Level: individual saying the target sound in isolation, e.g. “r”, then moving on to saying it in words “red,” then phrases “red boat,” then sentences “I see a red boat,” then in multiple sentences or in a conversation.

Position: individual saying the target sound first in the beginning of the word, e.g. “red,” then at the end of the word, e.g. “car,” then in the middle of the word, e.g. “carry.”

Monitor: individual determining whether they said the target sound correctly or incorrectly, or whether someone else said the target sound correctly or incorrectly.

Phonological disorder

If an individual has definitely been diagnosed with a phonological disorder, treatment will be more linguistically-based and focused on eliminating the phonological process. Rather than one sound being targeted, a few sounds may be targeted. This is because it has been determined that the speech sound errors are being made not due to motor error, but rather due to phonological process.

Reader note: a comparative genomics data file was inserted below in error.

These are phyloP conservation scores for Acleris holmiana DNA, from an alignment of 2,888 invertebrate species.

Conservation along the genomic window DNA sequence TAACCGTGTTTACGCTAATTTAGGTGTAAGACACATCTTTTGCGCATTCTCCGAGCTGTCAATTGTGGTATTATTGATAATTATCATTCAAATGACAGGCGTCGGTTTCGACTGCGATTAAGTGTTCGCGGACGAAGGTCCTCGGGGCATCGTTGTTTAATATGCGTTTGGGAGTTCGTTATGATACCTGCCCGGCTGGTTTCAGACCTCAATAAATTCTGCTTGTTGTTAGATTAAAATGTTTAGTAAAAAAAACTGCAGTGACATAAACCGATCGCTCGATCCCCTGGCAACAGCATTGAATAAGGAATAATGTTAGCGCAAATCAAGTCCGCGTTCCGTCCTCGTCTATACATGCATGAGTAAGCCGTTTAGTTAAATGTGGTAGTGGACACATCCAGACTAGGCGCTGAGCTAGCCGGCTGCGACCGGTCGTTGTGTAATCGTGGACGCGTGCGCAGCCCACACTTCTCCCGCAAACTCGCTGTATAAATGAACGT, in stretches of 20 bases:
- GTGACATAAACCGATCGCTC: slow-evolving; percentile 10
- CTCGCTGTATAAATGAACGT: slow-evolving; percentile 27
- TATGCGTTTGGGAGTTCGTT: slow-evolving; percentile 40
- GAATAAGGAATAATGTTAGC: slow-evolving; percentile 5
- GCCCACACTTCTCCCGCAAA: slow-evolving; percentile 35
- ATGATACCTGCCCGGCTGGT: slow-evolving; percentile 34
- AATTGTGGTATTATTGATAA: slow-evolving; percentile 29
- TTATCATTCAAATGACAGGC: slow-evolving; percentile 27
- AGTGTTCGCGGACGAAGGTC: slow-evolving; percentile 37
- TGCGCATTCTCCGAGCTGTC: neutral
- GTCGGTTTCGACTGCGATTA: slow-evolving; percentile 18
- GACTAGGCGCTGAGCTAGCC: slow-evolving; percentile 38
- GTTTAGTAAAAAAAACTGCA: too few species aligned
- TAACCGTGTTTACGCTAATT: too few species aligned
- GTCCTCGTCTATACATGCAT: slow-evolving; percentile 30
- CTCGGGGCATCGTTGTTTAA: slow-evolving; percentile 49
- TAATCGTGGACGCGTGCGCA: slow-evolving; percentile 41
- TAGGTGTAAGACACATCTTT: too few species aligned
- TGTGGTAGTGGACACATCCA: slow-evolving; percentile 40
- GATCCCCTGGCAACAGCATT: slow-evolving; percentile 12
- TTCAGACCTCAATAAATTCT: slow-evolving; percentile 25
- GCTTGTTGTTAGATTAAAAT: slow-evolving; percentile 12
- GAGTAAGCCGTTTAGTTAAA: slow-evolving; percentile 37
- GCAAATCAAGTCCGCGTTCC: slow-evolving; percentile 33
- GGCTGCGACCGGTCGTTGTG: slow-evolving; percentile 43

In phonological disorders, an individual may say the “t” sound (sound made in the front of the mouth) instead of the “k” sound (sound made in the back of the mouth), making “cookie” sound like “tootie.” They may also say “seet” instead of “sheet,” or “doh” instead of “go.” This is an example of the phonological process called fronting. Fronting is when a sound that should be made at the back of the mouth is replaced with a sound made closer to the front of the mouth. Treatment for fronting may focus on saying the “k” sound instead of “t” (cookie), and “g” sound instead of “d” (go), with the presumption that an individual will carry that skill over and start saying “sheet” instead of “seet.”

Speech sound disorder

If an individual has been diagnosed with a speech sound disorder, treatment may combine aspects of articulation and phonological treatment approaches. For example, they may work on saying the “r” sound like red, river, road, but also incorporate activities that target the phonological process of gliding as well.


The Tables

Articulation of sounds

Disclaimer: while most research indicates that 90% of children will have mastered these sounds at this age, it is important to remember that this is not an be-all, end-all by any means. We have found credible sources for this information, but the downside of tables is that they are an attempt to be black and white in a world that can be very much grey.